Prime Minister Theresa May accused Scottish First Minister Nicola Sturgeon of sacrificing living standards in Scotland in her pursuit of a breakaway from the U.K., in a pointed attack as the Scottish National Party edges toward demanding a second independence referendum.
“I don’t think people want a referendum today,” May said Thursday in a television interview with BBC Scotland. “To me politics isn’t a game. Politics is about people’s lives, it’s about delivering for people on the issues that really matter to them on a day-to-day basis, and I can’t help but feel that the SNP has a tunnel vision about independence.”
With Britain’s Brexit negotiations set to dominate the political agenda for at least the next two years, May is trying to avert another referendum after the Scots voted to remain in the U.K. in 2014. May declined to give a yes or no answer when asked if she would grant Sturgeon a second independence referendum.
In last year’s plebiscite on EU membership, Scots overwhelmingly voted to remain in the bloc, while the U.K. as a whole voted to leave. That’s given Sturgeon the fodder she needs to demand another independence vote — and she’s pledged to do so unless the prime minister softens her plan for leaving the EU and its single market.
Sturgeon said May has shown no flexibility or willingness to adapt her position in response to Scottish concerns about her strategy for Brexit. London should not be permitted to dictate the terms of Scotland’s future, she said.
“The Scottish government’s approach since the EU referendum has been to offer compromise and to seek consensus at every turn -– in return the U.K. government’s has so far been one of obstinacy and intransigence,” Sturgeon said in an emailed statement Thursday. “Where we have spoken the language of consensus and cooperation, theirs has been the language of Westminster diktat.”
Scotland voted by 55 percent to 45 percent against independence in 2014 and that division roughly stayed the same through the end of last year. A BMG poll for the Glasgow-based Herald newspaper carried out this year found the gap in favor of remaining within the U.K. had narrowed to two percentage points.
“What people want is for the SNP government to get on with dealing with the issues they want to see addressed on a day-to-day basis; issues like the state of the economy, reforming schools,” May said. “They don’t want a referendum, they want the SNP government to get on with the day job.”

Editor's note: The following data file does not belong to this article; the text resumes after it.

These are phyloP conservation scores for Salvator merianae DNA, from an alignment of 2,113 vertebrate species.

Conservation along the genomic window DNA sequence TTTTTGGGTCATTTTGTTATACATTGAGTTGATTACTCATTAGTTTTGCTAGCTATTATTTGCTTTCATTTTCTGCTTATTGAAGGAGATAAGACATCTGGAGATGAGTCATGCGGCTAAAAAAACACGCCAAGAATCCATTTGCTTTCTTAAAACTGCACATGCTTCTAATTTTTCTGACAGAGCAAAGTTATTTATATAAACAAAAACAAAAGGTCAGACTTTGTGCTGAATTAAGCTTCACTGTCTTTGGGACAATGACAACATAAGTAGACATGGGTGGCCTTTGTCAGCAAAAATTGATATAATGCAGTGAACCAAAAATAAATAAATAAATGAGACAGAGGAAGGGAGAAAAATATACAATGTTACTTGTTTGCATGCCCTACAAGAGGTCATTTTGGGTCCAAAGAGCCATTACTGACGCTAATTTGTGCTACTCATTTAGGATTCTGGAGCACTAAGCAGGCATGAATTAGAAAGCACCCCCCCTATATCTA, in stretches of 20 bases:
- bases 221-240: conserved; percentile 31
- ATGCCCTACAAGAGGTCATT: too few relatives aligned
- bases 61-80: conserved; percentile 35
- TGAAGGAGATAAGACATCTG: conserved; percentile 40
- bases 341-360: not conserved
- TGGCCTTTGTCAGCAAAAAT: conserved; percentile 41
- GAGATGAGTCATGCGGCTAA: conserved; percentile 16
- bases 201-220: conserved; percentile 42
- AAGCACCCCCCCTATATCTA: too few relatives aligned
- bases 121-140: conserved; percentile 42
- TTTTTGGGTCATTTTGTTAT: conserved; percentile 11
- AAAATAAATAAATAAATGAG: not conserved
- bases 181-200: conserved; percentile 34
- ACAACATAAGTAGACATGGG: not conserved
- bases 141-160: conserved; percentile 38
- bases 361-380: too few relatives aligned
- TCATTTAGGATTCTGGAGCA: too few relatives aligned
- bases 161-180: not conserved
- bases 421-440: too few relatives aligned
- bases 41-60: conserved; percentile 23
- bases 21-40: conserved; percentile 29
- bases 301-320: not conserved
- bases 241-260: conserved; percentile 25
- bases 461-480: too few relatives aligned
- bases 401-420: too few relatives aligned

May’s remarks to the BBC foreshadowed a speech she’s due to give at the Scottish Conservative Party Conference in Glasgow on Friday. She’ll accuse Sturgeon of sacrificing living standards and services in the interests of breaking away from Britain, and say she is “optimistic” about the future as Britain approaches Brexit.
“Politics is not a game, and the management of devolved public services in Scotland is too important to be neglected,” May will say, according to extracts released by her office. “As prime minister of the United Kingdom, I am just as concerned that young people in Dundee get a good start in life and receive the education they need to reach their full potential as I am about young people in Doncaster and Dartford.”
May will highlight the record of Sturgeon’s administration, saying that the SNP’s “obsession” with independence is harming the lives of people in the country. She’s due to say Sturgeon has neglected the interests of children, the sick and victims of crime during her time at the helm of the semi-autonomous Scottish government. Declining standards in education are “a scandal” and the direct result of 10 years of the SNP being in power, she will tell delegates.
“Scottish schools, which once led the world in setting the highest standards of attainment, are now outperformed in every category by schools in England, Northern Ireland, Estonia and Poland,” the prime minister will say. “And just this week we have learned that the SNP government has delayed its planned education bill, such is their obsession with the single issue of independence.”